wit (noun) /wɪt/ LISTEN
When we say that someone has wit, we mean that person is astute, quick, and intelligent. Wit means ‘keen perception and intelligence,’ and, in particular, ‘quickness to reply with amusing cleverness.’ A wit is also any person considered to have the ability to be cleverly funny. Wit, sometimes in the plural, is also the ability to think and react quickly and cleverly, or resourcefulness and, more generally, usually in the plural, it can refer to mental faculties, such as intelligence and reason.
- Melanie's essay was written with considerable wit.
- Harry's wit made everyone at the party laugh.
- It's always fun being around Rachel; she's such a wit!
- The child was in the path of the speeding car, but fortunately Bill had the wit to push her out of the way.
- You have to use your wits if you want to be successful.
Words often used with wit
to wit (formal): Another way of saying “that is to say” or “namely.” Example: “The evidence, to wit the murder weapon, bears the accused’s fingerprints.”
be at your wit’s end: have no more ideas about how to deal with an issue. Example: “Janet’s parents have tried everything to get her to go to school, but she keeps ditching class to go to the beach instead; they are at their wit’s end!”
gather your wits: get your thoughts in order. Example: “It always takes me a few moments to gather my wits when I wake up in the morning.”
keep your wits about you: to remain alert and rational. Example: “These rapids are difficult to navigate, so keep your wits about you when the boat goes into them.”
live by your wits: to use your intelligence to get by or survive. Example: “In the nineteenth century, street urchins had no one to look after them and had to live by their wits.”
be out of your wits: be very worried about something. Example: “When their teenage son didn’t come home all night, Nancy and Mark were out of their wits.”
In pop culture
Wit is the title of a 2001 movie starring Emma Thompson. You can see the trailer here:
Did you know?
Wit is also a verb and, although it is now archaic, you might see it in some older English literature, especially if you ever try reading Shakespeare, for example. It means ‘to know’ or ‘to become aware of’ and you may also see it written as the regional variations wot or wat or the past tense and past participle wist.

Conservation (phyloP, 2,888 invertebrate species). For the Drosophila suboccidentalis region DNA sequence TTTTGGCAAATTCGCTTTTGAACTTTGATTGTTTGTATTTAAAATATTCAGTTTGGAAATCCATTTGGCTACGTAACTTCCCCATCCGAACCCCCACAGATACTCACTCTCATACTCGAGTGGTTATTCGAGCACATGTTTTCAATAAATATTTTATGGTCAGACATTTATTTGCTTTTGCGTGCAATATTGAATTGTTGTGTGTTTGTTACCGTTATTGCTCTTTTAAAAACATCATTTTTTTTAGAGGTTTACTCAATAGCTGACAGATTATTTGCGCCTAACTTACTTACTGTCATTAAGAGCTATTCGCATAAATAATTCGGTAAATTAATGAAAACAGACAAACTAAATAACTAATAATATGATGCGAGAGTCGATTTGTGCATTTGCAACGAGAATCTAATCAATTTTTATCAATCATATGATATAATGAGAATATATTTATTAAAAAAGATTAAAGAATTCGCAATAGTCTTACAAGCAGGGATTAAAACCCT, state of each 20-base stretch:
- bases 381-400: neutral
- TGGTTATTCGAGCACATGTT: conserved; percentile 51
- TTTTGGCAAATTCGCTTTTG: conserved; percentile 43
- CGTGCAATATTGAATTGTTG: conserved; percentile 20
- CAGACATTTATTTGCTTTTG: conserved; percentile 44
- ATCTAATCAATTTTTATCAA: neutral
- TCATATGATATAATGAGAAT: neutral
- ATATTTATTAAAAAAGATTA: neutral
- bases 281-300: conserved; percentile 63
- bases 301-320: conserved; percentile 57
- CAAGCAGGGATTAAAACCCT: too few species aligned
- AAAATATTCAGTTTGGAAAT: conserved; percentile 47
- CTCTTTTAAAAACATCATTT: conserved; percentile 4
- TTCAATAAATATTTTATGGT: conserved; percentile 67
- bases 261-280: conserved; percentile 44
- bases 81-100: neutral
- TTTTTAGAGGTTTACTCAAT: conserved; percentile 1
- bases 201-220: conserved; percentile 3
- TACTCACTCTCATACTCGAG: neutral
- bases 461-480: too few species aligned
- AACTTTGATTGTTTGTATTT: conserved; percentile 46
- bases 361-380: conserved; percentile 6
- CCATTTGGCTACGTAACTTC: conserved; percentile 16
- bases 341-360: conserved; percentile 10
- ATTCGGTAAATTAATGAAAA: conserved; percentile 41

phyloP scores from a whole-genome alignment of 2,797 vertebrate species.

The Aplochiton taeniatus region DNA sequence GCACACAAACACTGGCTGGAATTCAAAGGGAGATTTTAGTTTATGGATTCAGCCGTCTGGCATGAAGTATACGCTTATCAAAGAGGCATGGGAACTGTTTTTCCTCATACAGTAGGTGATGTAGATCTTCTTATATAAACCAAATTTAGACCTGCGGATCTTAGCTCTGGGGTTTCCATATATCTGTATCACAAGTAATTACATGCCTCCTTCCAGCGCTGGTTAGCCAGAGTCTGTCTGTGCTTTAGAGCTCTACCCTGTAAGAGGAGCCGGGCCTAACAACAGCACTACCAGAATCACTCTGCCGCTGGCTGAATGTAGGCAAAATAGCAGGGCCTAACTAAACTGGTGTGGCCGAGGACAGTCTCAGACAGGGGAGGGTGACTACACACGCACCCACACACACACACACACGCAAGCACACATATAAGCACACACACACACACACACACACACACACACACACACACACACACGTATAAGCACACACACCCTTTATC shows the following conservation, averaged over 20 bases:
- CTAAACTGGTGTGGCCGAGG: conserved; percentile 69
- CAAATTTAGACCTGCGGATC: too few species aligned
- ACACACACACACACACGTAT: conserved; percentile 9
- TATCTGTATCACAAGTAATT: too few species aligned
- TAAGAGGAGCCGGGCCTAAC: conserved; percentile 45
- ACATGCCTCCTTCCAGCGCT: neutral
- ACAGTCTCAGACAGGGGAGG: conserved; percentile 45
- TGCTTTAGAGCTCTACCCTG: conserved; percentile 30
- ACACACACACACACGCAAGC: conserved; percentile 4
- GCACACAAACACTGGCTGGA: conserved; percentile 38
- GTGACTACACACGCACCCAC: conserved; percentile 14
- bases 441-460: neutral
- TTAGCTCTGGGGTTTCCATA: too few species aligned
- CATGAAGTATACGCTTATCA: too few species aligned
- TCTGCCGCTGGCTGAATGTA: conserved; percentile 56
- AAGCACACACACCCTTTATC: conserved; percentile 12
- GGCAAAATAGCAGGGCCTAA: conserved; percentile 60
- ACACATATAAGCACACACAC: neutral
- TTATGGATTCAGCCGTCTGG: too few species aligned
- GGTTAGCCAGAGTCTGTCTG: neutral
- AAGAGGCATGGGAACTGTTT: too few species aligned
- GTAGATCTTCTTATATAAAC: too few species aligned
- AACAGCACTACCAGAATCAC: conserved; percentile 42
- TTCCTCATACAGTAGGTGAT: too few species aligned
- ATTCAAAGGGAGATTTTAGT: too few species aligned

witty (adjective), witticism (noun)
Wit, meaning ‘mental capacity,’ dates back to before the year 900, as the Old English noun witt or wit, but most commonly found as gewitt (‘understanding, intellect or sense,’ as well as ‘knowledge, conscience or consciousness’). It can be traced back to the Proto-Germanic wit– and the Proto-Indo-European weid– (‘to know,’ but literally ‘to see’). Wit is related to the Old Saxon wit, the Old Norse vit, the Danish vid, the Swedish vett, the Old Frisian wit and the Old High German wizzi (all meaning ‘knowledge, understanding, intelligence or mind’), the German Witz (witticism, joke or wit) and the Gothic unwiti (ignorance), as well as the Sanskrit veda (I know), the Greek oida (I know) the Old Irish fis (vision) and fiuss (knowledge), the Welsh gwyn, Gaulish vindos and Breton gwenn (white) the Gothic and Old Swedish witan (to know), the German wissen (to know), the Bulgarian vidya (I see), the Polish widzieć (to see) and wiedzieć (to know), the Russian videt (to see) and vest (news), and many English terms, including advice, clarivoyant, Druid, evident, guide, history, ide, improvise, interview, penguin, provide, review, story and wisdom. The sense ‘a person of wit and learning’ dates back to the early 15th century, while the more specific sense ‘the ability to connect and express ideas in an amusing way’ was first used in the mid-16th century. The verb wit (to know), now considered archaic, also dates back to before the year 900, in the form of the Old English verb witan (Middle English witen). It can be traced back to the Proto-Germanic witanan (to have seen), from the same source as the noun.